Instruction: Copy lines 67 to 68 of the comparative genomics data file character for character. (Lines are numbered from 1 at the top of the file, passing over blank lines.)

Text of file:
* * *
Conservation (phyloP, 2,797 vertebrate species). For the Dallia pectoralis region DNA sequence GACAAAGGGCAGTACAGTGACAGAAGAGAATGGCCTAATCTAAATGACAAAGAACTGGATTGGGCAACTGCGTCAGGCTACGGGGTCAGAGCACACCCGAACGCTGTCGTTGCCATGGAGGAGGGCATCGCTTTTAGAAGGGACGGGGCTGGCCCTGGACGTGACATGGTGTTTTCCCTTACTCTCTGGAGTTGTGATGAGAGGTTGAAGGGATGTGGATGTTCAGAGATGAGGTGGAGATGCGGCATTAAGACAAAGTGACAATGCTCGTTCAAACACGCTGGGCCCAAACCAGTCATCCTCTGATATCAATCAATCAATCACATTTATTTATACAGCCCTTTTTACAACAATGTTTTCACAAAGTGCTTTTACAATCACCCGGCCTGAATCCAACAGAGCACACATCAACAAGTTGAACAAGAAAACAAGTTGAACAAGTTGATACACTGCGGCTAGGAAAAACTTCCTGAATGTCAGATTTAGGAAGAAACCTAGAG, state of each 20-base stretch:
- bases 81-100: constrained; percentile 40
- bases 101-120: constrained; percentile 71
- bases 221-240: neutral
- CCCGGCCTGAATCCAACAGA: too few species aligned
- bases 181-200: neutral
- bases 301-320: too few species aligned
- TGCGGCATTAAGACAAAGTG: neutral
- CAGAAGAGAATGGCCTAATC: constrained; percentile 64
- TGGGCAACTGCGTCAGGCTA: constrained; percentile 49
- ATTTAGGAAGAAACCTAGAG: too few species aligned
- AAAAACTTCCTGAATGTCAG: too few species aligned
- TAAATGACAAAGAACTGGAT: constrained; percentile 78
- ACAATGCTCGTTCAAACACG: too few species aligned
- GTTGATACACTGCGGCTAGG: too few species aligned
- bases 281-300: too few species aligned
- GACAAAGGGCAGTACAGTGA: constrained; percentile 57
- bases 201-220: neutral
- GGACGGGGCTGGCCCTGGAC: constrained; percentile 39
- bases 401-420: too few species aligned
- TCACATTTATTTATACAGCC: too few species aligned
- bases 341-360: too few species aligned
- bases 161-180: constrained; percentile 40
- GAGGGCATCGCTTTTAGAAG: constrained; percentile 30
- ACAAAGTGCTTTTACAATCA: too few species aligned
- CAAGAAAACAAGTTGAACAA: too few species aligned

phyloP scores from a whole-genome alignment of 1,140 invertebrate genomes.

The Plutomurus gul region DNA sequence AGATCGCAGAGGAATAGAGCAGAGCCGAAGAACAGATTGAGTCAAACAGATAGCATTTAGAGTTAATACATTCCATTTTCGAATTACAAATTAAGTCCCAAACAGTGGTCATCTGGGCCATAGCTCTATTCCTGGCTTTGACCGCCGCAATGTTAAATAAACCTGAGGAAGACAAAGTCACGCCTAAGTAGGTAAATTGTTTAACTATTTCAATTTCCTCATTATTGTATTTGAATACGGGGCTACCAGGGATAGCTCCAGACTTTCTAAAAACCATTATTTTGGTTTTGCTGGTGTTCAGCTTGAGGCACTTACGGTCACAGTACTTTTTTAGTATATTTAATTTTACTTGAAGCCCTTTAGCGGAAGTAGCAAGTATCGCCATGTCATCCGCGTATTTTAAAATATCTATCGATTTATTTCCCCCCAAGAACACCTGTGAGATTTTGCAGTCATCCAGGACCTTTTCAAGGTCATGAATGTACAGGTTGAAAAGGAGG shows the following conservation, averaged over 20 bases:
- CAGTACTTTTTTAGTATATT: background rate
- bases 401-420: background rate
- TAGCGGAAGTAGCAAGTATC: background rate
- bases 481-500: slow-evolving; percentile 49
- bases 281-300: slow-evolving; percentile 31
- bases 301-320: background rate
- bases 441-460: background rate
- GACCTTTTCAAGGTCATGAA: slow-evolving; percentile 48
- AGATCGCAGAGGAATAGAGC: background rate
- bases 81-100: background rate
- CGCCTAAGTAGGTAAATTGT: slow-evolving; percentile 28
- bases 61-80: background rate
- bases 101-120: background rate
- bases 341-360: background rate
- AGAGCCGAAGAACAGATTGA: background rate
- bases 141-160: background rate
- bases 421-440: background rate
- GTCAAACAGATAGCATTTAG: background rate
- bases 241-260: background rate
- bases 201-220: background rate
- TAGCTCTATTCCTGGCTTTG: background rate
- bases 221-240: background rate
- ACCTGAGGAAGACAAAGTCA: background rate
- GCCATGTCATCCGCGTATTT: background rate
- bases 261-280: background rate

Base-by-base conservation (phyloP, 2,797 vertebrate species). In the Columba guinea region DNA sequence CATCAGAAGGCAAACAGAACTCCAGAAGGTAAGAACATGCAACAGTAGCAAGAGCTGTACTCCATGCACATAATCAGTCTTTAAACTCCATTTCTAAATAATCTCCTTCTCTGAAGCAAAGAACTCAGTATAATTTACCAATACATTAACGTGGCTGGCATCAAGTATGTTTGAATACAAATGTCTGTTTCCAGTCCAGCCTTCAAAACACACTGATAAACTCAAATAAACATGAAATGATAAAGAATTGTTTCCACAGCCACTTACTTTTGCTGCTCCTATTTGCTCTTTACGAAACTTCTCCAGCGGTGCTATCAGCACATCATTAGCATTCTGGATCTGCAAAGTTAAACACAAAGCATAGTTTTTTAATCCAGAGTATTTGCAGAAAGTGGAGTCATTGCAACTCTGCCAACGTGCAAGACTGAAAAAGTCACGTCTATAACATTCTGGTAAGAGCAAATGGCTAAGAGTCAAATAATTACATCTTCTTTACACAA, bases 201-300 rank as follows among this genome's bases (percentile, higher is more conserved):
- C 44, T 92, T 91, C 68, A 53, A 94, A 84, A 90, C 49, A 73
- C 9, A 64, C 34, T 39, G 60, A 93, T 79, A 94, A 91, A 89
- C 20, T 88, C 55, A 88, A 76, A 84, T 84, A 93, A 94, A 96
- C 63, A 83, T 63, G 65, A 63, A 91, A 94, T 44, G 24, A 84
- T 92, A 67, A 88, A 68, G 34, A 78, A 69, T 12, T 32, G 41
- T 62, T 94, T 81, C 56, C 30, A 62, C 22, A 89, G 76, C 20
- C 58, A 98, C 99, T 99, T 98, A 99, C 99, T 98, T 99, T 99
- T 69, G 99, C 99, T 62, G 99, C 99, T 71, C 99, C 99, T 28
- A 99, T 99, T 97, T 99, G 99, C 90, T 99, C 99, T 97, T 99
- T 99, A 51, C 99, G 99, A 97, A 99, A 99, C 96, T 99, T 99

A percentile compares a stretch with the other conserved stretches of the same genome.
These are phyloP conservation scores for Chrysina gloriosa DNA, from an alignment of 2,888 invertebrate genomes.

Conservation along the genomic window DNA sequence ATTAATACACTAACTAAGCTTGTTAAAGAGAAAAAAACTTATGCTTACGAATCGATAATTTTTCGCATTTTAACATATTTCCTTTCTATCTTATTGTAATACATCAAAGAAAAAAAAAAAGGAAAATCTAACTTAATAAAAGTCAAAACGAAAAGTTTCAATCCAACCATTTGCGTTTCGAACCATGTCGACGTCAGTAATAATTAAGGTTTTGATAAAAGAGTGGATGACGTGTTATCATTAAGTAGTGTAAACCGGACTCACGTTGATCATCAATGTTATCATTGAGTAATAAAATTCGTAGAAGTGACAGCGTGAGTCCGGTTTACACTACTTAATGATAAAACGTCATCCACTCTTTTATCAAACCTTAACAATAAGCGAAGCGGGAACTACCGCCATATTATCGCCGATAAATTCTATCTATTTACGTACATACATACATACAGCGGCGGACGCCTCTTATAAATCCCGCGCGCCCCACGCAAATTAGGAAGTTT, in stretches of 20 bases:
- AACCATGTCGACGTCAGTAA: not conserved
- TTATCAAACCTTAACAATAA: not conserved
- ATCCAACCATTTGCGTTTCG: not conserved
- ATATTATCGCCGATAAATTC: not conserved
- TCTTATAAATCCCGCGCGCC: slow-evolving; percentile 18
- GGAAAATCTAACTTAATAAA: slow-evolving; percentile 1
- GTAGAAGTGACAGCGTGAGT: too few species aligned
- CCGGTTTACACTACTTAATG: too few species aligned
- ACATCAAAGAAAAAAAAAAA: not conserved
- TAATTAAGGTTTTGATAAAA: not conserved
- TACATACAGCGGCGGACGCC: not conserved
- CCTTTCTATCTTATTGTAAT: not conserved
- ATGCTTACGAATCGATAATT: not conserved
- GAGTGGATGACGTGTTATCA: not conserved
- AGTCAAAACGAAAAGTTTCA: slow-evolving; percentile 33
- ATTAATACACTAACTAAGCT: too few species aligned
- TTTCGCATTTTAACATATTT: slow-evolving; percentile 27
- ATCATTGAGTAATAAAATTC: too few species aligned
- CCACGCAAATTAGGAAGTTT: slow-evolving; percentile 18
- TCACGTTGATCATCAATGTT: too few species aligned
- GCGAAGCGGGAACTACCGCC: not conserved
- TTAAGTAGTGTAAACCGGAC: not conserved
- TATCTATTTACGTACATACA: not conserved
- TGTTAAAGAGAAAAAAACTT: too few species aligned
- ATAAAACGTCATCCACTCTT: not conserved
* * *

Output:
Conservation along the genomic window DNA sequence ATTAATACACTAACTAAGCTTGTTAAAGAGAAAAAAACTTATGCTTACGAATCGATAATTTTTCGCATTTTAACATATTTCCTTTCTATCTTATTGTAATACATCAAAGAAAAAAAAAAAGGAAAATCTAACTTAATAAAAGTCAAAACGAAAAGTTTCAATCCAACCATTTGCGTTTCGAACCATGTCGACGTCAGTAATAATTAAGGTTTTGATAAAAGAGTGGATGACGTGTTATCATTAAGTAGTGTAAACCGGACTCACGTTGATCATCAATGTTATCATTGAGTAATAAAATTCGTAGAAGTGACAGCGTGAGTCCGGTTTACACTACTTAATGATAAAACGTCATCCACTCTTTTATCAAACCTTAACAATAAGCGAAGCGGGAACTACCGCCATATTATCGCCGATAAATTCTATCTATTTACGTACATACATACATACAGCGGCGGACGCCTCTTATAAATCCCGCGCGCCCCACGCAAATTAGGAAGTTT, in stretches of 20 bases:
- AACCATGTCGACGTCAGTAA: not conserved